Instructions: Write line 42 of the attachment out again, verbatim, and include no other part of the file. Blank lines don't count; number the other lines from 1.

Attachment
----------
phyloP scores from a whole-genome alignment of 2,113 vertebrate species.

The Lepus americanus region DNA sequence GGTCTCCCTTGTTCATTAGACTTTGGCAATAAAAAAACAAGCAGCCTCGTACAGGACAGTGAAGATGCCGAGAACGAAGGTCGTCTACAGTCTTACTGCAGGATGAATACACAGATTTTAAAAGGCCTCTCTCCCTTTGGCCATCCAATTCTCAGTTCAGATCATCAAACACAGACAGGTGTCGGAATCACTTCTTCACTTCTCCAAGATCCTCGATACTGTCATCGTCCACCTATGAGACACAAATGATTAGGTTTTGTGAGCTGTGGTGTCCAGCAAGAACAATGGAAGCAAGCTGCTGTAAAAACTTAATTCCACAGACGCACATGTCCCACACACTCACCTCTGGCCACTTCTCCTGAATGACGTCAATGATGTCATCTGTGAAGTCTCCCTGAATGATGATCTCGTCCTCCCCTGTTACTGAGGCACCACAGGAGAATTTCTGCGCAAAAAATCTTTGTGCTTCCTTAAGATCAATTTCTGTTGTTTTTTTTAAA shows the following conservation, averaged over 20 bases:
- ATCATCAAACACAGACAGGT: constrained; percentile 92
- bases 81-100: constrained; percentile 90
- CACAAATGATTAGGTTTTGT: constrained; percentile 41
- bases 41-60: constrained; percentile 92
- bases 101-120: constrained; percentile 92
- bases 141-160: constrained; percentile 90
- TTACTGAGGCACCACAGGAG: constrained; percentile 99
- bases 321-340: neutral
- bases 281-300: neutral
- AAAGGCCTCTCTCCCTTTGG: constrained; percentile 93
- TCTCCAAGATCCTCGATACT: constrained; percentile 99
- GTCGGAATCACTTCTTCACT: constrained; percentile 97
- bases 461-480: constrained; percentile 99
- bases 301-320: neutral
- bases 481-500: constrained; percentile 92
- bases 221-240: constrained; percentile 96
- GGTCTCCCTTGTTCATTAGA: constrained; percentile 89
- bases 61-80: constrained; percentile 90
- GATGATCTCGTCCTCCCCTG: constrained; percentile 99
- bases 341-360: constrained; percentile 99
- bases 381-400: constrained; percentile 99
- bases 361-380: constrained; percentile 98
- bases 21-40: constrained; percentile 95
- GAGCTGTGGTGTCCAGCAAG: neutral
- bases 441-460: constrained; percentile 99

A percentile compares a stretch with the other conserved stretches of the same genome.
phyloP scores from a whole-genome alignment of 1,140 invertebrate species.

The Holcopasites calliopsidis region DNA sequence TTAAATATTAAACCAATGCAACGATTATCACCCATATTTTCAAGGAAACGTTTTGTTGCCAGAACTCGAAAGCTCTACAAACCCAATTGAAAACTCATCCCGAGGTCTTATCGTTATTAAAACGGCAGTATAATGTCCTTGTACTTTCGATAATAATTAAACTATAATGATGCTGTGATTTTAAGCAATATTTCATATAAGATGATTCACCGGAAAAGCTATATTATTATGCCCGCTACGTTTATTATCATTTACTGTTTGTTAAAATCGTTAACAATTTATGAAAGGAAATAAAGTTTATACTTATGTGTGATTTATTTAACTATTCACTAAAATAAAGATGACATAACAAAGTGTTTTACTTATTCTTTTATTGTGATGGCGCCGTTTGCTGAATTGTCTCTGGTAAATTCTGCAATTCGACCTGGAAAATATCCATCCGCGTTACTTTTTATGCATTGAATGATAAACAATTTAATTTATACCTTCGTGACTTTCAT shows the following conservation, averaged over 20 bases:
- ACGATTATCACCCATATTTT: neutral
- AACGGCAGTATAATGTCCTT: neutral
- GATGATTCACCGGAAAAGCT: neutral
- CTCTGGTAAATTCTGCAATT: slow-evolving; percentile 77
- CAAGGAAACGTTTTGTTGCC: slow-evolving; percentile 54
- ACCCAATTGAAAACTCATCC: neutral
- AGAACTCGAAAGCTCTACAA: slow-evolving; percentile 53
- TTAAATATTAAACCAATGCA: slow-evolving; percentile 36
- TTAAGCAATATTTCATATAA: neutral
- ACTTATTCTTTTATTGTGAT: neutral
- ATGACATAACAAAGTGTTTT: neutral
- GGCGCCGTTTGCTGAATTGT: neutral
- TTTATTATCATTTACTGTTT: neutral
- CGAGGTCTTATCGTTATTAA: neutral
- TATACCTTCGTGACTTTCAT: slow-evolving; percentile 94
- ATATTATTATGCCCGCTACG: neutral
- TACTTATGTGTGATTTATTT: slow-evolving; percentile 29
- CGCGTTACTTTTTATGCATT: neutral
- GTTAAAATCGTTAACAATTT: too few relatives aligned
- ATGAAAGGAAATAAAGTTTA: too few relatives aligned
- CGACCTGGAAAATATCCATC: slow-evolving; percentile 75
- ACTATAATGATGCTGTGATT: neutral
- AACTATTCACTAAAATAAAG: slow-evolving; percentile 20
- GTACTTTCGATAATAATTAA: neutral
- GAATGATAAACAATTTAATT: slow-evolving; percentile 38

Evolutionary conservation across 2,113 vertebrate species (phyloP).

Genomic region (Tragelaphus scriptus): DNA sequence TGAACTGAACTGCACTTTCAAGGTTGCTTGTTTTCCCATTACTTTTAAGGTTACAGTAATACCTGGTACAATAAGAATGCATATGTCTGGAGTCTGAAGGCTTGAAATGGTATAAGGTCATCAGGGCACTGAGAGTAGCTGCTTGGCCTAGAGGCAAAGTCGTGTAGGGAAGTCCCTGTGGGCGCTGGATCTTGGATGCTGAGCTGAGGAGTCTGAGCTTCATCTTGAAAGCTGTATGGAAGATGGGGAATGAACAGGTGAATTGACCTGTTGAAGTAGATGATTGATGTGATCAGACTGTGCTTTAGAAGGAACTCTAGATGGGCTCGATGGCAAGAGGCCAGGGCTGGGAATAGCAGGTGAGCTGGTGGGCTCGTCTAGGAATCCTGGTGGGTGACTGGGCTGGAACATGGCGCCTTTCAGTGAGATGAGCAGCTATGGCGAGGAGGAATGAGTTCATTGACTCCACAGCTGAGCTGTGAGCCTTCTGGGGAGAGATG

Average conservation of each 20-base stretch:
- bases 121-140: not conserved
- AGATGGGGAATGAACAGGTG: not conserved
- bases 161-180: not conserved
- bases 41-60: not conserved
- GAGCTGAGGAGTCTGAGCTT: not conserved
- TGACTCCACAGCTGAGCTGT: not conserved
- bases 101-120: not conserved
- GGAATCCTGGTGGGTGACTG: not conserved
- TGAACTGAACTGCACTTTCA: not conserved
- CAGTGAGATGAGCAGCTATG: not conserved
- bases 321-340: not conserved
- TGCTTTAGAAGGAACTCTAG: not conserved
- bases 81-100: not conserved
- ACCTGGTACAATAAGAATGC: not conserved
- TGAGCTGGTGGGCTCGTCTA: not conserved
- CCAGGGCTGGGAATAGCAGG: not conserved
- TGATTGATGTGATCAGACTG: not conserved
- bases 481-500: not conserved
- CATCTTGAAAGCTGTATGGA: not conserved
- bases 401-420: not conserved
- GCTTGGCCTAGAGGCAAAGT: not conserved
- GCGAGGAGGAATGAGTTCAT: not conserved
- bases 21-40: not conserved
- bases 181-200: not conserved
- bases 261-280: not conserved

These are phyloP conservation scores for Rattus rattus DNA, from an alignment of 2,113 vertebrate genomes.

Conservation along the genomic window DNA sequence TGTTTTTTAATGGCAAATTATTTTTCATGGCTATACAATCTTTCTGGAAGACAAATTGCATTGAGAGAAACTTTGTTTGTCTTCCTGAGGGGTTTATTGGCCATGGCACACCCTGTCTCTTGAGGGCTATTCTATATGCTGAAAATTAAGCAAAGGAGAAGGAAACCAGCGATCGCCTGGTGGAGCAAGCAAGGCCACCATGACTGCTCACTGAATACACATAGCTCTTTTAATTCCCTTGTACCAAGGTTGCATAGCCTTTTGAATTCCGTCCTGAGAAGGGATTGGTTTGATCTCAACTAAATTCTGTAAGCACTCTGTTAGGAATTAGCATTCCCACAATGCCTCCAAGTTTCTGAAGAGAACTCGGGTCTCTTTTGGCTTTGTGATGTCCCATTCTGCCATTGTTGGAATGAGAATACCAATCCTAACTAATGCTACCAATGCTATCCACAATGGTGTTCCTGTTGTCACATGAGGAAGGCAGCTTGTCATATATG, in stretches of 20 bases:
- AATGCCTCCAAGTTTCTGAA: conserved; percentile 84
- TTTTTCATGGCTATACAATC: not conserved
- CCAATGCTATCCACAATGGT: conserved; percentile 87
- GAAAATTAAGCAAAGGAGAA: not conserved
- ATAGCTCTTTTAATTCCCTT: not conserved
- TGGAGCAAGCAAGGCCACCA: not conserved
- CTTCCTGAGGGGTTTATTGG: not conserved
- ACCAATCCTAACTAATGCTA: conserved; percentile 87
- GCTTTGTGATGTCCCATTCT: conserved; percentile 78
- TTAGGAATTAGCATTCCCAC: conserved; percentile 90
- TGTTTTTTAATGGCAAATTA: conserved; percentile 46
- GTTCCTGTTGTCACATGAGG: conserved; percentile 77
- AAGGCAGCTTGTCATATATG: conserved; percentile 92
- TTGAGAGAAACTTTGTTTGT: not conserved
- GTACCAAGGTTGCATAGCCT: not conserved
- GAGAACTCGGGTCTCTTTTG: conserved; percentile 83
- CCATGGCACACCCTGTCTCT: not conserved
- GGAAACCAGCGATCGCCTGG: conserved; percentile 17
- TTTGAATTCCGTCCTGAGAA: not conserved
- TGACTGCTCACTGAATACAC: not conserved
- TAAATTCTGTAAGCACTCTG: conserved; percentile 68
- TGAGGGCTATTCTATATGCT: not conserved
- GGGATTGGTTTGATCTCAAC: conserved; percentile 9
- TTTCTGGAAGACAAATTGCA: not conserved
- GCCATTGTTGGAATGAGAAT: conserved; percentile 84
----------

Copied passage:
- GGCGCCGTTTGCTGAATTGT: neutral